Understand how to use prepared statements for more efficient query executions.
- [Instructor] Now let's take a look at working with prepared statements. A prepared statement allows us to execute a query repeatedly without forcing the database to parse and build a query execution plan each time we execute that statement. So prepared statements are especially useful when we're using O Statement repeatedly. So the first thing I want to do is to find a query string. And I'll just type in val, query, STR. And I'll say that this statement is select star, from company, regions where region ID is greater than some number.
And I want to put in, essentially a parameter here. So I'll be able to change it. So we'll use a question mark for that. Now, what I will do is actually to create, using that query string, a prepared statement. And I'll just use PS for the name of the value for that. And to do that we specify our connection, and use the prepare statement method. And we pass in our query string. Okay so now we have a prepared statement.
And that means the database has parsed the string, built a query execution plan, and now we're ready to pass in a parameter. And we do that by specifying our prepared statement, and using a set operator. So we can say, in this case I want to set an integer. And the integer is the first question mark we find in the string. And I want to set that to five. Now, that I've specified my parameter, I can actually execute this and generate a result set.
And I'll just create a value to hold that. And I'll call, call the result set RS just to keep the typing down to a minimum. So I'll take my prepared statement and I'll execute the query. Now, RS is a result set. So as before I'll go to next in my result set. Now let's get a region ID. And that's an int, so I'll get region ID from this row. And we'll see it's number six, which makes sense since our query was to select region IDs greater than five.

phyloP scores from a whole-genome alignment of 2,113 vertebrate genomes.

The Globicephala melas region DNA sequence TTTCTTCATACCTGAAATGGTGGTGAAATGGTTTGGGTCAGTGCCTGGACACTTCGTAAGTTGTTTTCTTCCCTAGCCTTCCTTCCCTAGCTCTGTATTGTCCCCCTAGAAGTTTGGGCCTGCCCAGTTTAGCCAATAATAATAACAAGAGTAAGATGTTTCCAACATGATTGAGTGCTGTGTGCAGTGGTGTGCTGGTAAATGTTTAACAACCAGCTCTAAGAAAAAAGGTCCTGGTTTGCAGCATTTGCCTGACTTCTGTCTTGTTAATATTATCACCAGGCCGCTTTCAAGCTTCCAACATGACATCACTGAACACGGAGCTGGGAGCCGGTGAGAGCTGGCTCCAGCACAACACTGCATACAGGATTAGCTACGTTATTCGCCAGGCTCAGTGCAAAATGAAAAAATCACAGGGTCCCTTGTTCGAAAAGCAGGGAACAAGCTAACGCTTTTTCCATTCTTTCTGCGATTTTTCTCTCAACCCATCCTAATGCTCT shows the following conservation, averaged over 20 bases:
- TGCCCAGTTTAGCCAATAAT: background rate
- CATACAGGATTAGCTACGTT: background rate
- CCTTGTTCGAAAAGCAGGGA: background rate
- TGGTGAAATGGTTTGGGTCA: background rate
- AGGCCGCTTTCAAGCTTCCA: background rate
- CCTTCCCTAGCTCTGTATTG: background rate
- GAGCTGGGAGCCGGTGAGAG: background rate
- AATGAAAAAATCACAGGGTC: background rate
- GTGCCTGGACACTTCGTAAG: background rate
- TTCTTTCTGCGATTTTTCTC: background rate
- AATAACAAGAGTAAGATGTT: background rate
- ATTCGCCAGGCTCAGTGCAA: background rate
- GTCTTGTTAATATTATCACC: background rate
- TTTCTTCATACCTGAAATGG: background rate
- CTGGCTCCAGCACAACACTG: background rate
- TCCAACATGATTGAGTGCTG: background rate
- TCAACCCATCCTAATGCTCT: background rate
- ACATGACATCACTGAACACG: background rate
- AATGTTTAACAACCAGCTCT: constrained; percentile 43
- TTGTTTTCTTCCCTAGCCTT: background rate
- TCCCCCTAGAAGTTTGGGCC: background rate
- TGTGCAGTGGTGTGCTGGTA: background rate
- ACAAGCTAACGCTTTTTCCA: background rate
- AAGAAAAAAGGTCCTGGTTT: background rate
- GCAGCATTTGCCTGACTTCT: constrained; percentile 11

Now let's also try another one. Let's get a string. Let's get company regions from this row. And that's in Quebec. So if we get the string for country, we should see Canada, which we do. Okay, so things are working as expected. Now let's change this. Let's execute it with our prepared statement again, but this time we'll set our parameter.
And it's the first question mark in the string. We'll replace that with the number three. And now we'll go to the next row in the result set. And let's get the region ID. And now we have another region ID. Now this one happens to be seven. And if we get the strings for the regions again- we'll find that we have Nova Scotia.
And again we should get a country. Let's get the string for country on this row. And of course we have Canada. So that's a look at working with prepared statements.
Dan also focuses on using Scala with Spark, a distributed processing platform. He first describes how to work with Resilient Distributed Datasets (RDDs)—a fundamental Spark data structure—and then explains how to use Scala with Spark DataFrames, a new class of data structure specially designed for analytic processing. He wraps up the course by providing a summary of advantages of using Scala for data science.
- The advantages of Scala for data science
- Scala data types
- Scala arrays, vectors, and ranges
- Parallel processing in Scala
- Mapping functions over parallel collections
- When and when not to use parallel collections
- Using SQL in Scala
- Scala and Spark RDDs
- Scala and Spark DataFrames
- Creating DataFrames